The distribution of California’s clean vehicle rebates across different socioeconomic groups has been uneven, with higher income groups more likely to receive rebates, according to a new study by a team from the University of California, Berkeley. The analysis, published in the journal Transportation Research Record further suggests that census tracts where the majority of the population is Hispanic or African-American are less likely to receive rebates, even when income is accounted for.
Researchers Dana Rubin and Evelyne St-Louis, two recent graduates of the University of California, Berkeley’s master’s program in city and regional planning, analyzed 98,901 rebates issued to Californians buying or leasing low-emission vehicles from the inception of the Clean Vehicle Rebate Project in 2010 through March 2015.
They used ordinary least squares (OLS) and negative binomial regressions to identify the definitive effect that income played in obtaining rebates.
Rubin and St-Louis say that considering the high costs of fuel-efficient electric, plug-in hybrid electric, and fuel cell vehicles, whose sticker prices start at around $20,000, it was not surprising to find that 83% of rebate recipients in the period studied reported yearly incomes of more than $100,000.
While a state law passed in 2014 requires that 10% of CVRP funds be allocated to disadvantaged communities, Rubin and St-Louis found that residents of neighborhoods with a majority Hispanic or African American population are less likely to have applied for, and therefore be benefiting from, clean vehicle rebates, even when income is held constant.
Regarding race and ethnicity, the model indicates that a tract that has 10% more Hispanics receives 0.54 fewer rebates per 1,000 households (b = −0.0544, p = .000). Similarly, a tract that has 10% more African- Americans receives 0.48 fewer rebates (b = −0.0484; p = .000). This is noteworthy and indicates that the distribution of rebates is potentially problematic not only across incomes but also across race and ethnicity. Furthermore, race and ethnicity were significant when the OLS model was run without income, and continued to remain significant afterwards when the variable was added. Thus, the inclusion of income, rather than muting the relationship between Hispanics and African-Americans and rebates, demonstrates that there remains a significant and substantive relationship between race–ethnicity and the allocation of rebates.—Rubin and St-Louis (2016)
There may be other reasons why communities of color aren’t receiving and benefiting from clean vehicle rebates, say Rubin and St-Louis.
Nonparticipation by low-income people and people of color shows us that barriers prevent these groups from accessing CVRP subsidies. We can surmise that this is partially attributed to the auto industry targeting wealthier areas with marketing campaigns, and also because information and guidance about electric vehicles and subsidy programs is not distributed evenly across all populations.—Evelyne St-Louis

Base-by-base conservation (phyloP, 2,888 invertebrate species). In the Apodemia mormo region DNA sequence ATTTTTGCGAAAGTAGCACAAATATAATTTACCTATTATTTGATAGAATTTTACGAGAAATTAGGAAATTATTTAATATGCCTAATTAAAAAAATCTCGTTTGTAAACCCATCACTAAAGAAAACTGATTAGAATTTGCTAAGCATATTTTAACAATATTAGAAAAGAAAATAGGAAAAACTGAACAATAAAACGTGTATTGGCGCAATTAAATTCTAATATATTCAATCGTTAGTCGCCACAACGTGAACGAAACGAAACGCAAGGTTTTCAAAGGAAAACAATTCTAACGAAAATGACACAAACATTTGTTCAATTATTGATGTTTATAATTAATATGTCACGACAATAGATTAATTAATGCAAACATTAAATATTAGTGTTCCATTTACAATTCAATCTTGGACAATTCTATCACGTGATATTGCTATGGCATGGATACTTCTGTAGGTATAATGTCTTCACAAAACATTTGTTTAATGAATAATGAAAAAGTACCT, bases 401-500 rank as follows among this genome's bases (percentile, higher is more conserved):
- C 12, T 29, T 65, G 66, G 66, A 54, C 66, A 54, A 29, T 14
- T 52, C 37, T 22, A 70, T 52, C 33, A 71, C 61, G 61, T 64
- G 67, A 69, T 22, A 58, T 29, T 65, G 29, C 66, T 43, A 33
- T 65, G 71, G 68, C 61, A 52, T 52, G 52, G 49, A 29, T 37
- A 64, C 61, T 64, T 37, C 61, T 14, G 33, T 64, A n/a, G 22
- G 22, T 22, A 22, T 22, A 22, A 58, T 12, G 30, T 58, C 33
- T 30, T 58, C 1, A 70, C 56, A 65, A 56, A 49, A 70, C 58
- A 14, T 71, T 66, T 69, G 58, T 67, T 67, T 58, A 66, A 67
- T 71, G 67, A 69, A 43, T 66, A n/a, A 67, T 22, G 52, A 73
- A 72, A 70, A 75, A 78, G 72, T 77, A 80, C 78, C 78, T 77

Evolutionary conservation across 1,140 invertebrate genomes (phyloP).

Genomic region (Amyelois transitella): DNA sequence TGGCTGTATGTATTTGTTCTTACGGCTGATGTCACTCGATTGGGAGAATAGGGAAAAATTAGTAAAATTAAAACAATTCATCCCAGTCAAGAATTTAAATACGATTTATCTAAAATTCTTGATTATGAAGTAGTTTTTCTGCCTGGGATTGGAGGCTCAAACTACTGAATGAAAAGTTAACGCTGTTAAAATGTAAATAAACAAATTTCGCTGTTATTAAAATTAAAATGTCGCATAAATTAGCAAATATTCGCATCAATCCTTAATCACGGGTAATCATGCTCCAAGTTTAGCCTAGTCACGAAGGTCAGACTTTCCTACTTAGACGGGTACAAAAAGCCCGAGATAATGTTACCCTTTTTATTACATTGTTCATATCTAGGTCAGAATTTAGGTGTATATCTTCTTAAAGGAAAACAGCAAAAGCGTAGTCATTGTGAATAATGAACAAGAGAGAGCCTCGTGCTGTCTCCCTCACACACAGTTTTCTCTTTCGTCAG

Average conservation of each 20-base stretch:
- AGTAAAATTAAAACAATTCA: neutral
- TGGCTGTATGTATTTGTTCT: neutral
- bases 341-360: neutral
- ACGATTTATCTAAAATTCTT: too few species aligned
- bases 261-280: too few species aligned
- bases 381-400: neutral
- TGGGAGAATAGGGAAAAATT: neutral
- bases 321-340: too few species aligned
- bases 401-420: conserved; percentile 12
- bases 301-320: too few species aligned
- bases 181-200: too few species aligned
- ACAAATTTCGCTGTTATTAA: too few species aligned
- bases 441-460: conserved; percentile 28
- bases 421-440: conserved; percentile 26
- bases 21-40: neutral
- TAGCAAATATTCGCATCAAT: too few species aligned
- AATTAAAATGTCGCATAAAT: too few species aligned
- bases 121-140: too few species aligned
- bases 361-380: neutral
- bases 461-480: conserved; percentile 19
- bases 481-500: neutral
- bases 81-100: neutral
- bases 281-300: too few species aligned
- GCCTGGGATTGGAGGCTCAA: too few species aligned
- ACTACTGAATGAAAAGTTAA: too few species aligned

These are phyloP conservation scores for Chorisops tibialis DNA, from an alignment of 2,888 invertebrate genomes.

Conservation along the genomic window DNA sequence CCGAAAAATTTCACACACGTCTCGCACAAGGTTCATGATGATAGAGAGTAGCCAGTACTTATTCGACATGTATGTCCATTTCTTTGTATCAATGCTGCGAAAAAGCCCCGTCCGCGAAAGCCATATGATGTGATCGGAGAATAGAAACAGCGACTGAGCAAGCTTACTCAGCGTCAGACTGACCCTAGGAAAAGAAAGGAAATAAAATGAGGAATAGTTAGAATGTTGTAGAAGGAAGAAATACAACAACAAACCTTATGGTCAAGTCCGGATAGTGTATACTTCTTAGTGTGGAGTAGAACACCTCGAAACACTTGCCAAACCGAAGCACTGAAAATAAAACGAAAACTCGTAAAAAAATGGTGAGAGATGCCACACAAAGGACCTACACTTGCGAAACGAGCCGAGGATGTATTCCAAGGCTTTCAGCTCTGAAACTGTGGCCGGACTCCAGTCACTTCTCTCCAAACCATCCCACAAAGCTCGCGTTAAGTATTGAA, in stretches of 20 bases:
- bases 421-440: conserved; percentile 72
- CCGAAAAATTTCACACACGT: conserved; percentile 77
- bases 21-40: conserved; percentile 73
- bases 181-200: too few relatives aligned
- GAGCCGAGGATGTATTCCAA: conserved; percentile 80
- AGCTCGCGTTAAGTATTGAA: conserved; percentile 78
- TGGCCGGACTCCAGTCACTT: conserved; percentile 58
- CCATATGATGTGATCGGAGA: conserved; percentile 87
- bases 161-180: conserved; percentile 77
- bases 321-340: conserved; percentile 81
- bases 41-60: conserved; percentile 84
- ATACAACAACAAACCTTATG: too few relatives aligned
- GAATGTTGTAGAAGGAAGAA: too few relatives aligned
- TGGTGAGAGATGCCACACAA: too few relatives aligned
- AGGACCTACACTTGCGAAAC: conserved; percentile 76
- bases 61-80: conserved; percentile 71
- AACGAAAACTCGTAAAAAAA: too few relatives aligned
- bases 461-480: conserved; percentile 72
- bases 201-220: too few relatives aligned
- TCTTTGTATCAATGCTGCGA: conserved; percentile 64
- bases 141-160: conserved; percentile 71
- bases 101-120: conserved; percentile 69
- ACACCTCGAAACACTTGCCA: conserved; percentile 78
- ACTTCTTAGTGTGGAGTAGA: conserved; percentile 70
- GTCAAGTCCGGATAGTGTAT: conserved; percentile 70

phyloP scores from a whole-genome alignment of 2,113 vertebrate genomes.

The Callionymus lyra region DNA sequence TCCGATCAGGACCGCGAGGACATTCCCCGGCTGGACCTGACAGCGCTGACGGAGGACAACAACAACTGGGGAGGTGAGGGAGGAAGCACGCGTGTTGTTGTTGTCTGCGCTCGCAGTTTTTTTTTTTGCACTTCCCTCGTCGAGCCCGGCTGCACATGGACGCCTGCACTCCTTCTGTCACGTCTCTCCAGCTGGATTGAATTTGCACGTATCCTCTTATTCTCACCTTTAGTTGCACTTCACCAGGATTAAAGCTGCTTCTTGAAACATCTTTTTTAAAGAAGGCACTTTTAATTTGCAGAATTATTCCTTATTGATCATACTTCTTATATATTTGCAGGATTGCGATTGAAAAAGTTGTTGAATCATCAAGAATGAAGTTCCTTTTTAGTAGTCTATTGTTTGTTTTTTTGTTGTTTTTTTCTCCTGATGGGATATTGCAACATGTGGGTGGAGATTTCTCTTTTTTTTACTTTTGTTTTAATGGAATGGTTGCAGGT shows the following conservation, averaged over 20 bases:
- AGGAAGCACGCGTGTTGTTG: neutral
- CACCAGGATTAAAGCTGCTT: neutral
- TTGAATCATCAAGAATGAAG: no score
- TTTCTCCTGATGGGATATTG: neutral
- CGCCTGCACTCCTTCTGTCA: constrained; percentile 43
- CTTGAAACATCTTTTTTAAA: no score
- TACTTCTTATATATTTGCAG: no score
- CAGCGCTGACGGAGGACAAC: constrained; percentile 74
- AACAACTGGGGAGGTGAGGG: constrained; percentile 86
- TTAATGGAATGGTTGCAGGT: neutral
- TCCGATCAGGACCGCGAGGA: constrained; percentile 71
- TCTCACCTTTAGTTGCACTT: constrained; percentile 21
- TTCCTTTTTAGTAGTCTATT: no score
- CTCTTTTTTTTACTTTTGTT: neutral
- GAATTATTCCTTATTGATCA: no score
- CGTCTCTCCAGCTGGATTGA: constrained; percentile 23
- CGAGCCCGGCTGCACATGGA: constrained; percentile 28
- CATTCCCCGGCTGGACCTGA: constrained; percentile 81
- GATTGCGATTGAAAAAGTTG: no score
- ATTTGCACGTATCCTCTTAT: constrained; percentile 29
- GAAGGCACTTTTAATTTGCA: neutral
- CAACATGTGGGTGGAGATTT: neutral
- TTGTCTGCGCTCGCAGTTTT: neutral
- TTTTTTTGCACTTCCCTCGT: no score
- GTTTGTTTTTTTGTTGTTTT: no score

As of 1 November 2016, CVRP began instituting changes in its income requirements and rebate levels. Rebates for all types of eligible light-duty passenger vehicles increased by $500 for a total of $2,000 more for each rebate, for a range of $3,500 to $7,000. To qualify for the increased rebates, applicants must have household incomes not more than 300 percent of the federal poverty level.
Residents will not be eligible for rebates if their gross annual income exceeds $150,000 for single tax filers, $204,000 for head of household filers and $300,000 for joint filers. However, the limits do not apply to fuel cell electric vehicles, which represent less than 1% of rebate applications.
St-Louis and Rubin say the adjustments are a first step to rectify the program’s imbalance in terms of income, race and ethnicity.
In the long term, it will be important to reassess the trade-off of clean-vehicles—and by default, vehicle ownership—over other cleaner forms of transportation (e.g., public transportation or car- sharing). There has been a recent initiative in California to implement pilot projects for carsharing programs, specifically in disadvantaged communities. Carsharing programs have the potential to reduce localized pollution and can be an inexpensive transportation alternative. Placing more carsharing programs in low-income communities, where GHG emissions are notoriously higher, could be an effective alternative to promoting ownership of clean vehicles.
Notwithstanding the debate of whether vehicles should be promoted over other alternative transportation options, it is important that governments sponsor transportation systems that are affordable and accessible across socioeconomic lines. All programs need to be evaluated not only on the basis of their economic value but also on the basis of equity.—Rubin and St-Louis (2016)
Dana Rubin and Evelyne St-Louis (2016) “Evaluating the Economic and Social Implications of Participation in Clean Vehicle Rebate Programs Who’s In, Who’s Out?” Transportation Research Record: Journal of the Transportation Research Board 2598: 67-74 doi: 10.3141/2598-08